Did you ever go to publishers with only a concept on paper to show them?
MM: You can do that, but you know, a project document is a pretty thin piece of work. It's, like, a couple pages. (laughs)
That's what I like about them.
MM: If that's all you have, then your publisher better have a lot of trust in you to accept it! Our basic game ideas are pretty simple, though, and usually the planning documents and art that we have is good enough to present from.
I don't really write them myself, but lately it's been seeming like a ton of documentation and design material has to go into planning documents [of other companies]. They're like over a hundred pages or so.
Writing lots of Excel spreadsheets and so on.
MM: Exactly. You have to be sure that your concept is focused and plan to everyone; once you have that, you start building the game and finding ways to make it more fun as you go.
Was the concept for Ikaruga decided on from the start? It didn't change any afterward?
MM: Once we had the prototype for the idea running on the PC, it didn't change much at all after that.
With LittleBigPlanet, when those guys want to show each other a new idea, they'll do it within the engine and show a video of it, but it's actually useful because they have the tools built in.
MM: I've often found that I have this wonderful idea in my mind for a level or a concept for a game, but then when I actually try making it, it all falls apart in reality.
In that way, having the basic construction process be as simple as possible is a good thing for us -- and, with LittleBigPlanet, for the users working with it.
Some of the [user-created] stages people have been made are incredibly complex -- maybe too much so, even -- but people are doing great stuff if they put a ton of work into them, working together on the net. But my friend and I have probably spent over 200 hours playing Bangai-O Spirits, and the stage editor on that game is just excellent.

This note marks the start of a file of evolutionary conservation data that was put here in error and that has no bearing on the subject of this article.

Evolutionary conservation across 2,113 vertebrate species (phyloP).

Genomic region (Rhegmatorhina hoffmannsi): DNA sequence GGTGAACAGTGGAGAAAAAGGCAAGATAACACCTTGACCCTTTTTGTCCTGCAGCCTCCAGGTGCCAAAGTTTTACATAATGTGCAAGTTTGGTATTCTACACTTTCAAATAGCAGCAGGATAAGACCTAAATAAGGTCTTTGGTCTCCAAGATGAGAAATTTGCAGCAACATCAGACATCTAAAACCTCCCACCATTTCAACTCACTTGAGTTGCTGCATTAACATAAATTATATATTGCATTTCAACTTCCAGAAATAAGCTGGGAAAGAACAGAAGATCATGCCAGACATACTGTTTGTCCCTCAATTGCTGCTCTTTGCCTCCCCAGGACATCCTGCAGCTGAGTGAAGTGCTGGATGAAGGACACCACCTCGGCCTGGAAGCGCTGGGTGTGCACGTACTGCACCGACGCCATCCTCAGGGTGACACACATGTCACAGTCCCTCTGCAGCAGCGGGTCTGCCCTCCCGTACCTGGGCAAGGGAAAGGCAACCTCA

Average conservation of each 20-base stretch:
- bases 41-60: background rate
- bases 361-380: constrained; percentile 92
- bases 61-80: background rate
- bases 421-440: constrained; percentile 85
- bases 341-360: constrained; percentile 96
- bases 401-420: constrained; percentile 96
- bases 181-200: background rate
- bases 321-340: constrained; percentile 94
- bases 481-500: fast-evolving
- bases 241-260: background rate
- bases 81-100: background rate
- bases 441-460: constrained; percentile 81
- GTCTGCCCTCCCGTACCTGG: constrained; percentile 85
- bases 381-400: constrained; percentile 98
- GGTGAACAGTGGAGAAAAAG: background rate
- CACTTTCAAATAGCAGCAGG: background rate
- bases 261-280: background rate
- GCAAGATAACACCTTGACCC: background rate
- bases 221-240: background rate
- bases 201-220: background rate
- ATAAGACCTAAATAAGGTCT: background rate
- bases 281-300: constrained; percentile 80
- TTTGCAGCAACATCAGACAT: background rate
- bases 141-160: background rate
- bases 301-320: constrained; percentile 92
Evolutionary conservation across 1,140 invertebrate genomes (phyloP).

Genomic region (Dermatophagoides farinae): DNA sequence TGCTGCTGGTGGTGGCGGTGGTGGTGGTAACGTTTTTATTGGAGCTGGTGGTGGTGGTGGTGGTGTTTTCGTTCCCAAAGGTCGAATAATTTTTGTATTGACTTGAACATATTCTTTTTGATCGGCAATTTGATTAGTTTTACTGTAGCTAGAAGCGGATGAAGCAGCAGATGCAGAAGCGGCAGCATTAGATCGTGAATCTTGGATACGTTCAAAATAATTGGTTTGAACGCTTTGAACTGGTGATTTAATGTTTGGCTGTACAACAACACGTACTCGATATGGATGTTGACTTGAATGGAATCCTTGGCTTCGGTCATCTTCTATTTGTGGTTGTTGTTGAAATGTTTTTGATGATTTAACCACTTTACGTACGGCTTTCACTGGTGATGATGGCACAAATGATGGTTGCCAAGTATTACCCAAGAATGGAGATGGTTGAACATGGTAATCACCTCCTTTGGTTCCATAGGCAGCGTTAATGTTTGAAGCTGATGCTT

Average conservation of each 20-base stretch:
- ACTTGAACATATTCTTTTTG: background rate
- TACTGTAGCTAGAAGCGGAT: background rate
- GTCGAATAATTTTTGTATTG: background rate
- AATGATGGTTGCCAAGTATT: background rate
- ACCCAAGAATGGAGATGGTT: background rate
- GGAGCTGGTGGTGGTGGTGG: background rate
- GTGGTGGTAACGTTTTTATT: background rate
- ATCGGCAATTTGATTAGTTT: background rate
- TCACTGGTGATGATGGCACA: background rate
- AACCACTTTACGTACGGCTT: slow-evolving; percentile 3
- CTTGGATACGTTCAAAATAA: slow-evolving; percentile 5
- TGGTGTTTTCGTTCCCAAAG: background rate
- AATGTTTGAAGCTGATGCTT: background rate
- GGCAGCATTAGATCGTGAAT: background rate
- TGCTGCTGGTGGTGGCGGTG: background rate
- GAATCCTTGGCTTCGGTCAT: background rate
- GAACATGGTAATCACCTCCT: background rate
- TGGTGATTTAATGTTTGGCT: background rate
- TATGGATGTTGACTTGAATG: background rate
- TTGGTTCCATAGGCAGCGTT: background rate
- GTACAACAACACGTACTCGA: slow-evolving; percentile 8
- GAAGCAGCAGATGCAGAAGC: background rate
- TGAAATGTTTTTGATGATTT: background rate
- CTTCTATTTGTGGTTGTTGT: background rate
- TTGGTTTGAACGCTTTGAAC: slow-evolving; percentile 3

MM: Well, thank you very much! I've played around with a lot of editable games in the past, but a lot of them have a pretty major learning curve.
It takes you a good two or three hours to even begin learning how to build anything. That's why being able to get started immediately was one of the main concepts of the editor.
You can see all the possibilities available within 10 seconds.
MM: It's easy to get in, but the more you mess with it, the more tangled it can get. (laughs)
What inspired you to make another Bangai-O?
MM: Well, we wanted to. (laughs) The director said "Okay, I want to do this, period!"
Did you want to have the stage editor in from the start?
MM: It was there from a pretty early point. Since our platform's the DS, we wanted to have something that used the touch pen, and an editor was the obvious choice there.
Did you use the editor to make the stages in the game?
MM: We sure did, mostly. The first version of the editor was a little rough for that stuff (laughs), but mostly, the stages were done with the built-in editor.
You've got to have some kind of editor when you're developing a game, right? Usually, if we just took our editing tools and gave them directly to the users, the learning curve would be so high that they'd have no idea where to begin with the thing.
If the developers know how to use it, then it doesn't matter how complex it is -- that's usually the thought process. But it was surprising how easy it was to make our editor for this game user-friendly, and it led to a lot of side benefits, obviously.